Each city has its crafts, and one that is unique to Venice is the one of carving oars and oarlocks for gondolas. Yesterday I went to meet Paolo Brandolisio in his workshop, where he started working over 30 years ago.
When he was 16 he already knew he needed to work with his hands and went to the oar-maker Giuseppe Carli and asked him if he could practice and help at his workshop, and that's when his adventure started. Only four years later, Mr. Carli was forced to slow down and gradually quit his profession due to health reasons and told Paolo to continue the business. Paolo, still young, asked his 'maestro' if he thought he was ready and following a positive answer, he took the strength to carry on on his own.
The workshop is a wonderful mess! Literally filled with vintage objects, work tools, biscuit tins, old radios, little statues and brushes. The light is warm and a veil of dust, produced by the ongoing cutting of wood, covers everything. Paolo's clients are mainly gondoliers and he was explaining how, like for gondolas, each oarlock (forcola) is made for its specific owner, based on his body features, like height and weight. Experience is key and it was nice to see him interact with his clients. While I was there we were interrupted by gondoliers at least three times, they just popped by to say hello, invite him out for lunch and the usual chit chat. I laughed with him because I told him how incredible it is that he works for boats that today are used only by the tourists, yet his clients are only locals!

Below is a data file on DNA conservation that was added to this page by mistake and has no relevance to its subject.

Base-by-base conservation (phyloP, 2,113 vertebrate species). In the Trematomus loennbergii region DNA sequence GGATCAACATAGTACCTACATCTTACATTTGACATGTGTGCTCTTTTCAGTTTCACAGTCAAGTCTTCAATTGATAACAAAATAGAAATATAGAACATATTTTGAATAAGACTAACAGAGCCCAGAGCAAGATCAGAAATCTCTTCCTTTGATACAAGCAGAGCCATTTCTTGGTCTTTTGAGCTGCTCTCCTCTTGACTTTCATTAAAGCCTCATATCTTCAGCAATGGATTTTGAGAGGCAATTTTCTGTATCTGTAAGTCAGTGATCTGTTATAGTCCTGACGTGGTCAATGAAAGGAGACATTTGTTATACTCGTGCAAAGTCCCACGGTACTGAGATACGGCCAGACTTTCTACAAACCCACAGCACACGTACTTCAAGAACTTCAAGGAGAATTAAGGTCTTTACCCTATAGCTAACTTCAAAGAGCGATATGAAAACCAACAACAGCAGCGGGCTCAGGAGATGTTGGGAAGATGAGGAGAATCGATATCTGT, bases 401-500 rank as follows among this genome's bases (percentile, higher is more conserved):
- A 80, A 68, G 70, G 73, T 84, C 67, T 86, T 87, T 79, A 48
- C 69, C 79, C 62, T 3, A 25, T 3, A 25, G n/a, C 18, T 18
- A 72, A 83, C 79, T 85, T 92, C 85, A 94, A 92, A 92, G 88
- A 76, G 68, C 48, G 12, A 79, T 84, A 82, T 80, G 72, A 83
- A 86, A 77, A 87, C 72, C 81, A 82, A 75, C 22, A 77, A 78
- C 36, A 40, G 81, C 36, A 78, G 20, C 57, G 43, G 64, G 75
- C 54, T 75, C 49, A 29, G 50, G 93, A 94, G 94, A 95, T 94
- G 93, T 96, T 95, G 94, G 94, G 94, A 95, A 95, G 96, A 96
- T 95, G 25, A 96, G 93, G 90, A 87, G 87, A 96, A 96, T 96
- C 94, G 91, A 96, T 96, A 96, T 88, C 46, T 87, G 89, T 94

Anyhow, he explained that for the forcole the wood implied is walnut, cherry or pear, thus woods that are hard, but not too hard, whereas for the oars it's ramin, an Indonesian wood now very difficult to find. Once upon a time, his trade was governed by what in the most serene Republic was called a 'mariegola', the Statute of professions that needed the approval of the Council of 10 and had very precise rules. It was (and still is) a physically heavy job and in the past, before all the machinery was invented, it involved lots of saws, axes and hatchets and the work was organised, like in the Arsenale, serially.
In addition to his main production, Paolo also makes beautiful bracelets and small objects, which would make the most exquisite and honest present from Venice! He is focused on his profession, thus he doesn't offer demonstrations for tourists or anything like that, he believes that it would distract him from his skill and would make him feel not exactly at ease. As a Venetian, I really appreciate that! I am so grateful for his kindness and availability and will immediately say that behind his initial roughness... I think there's a very kind heart!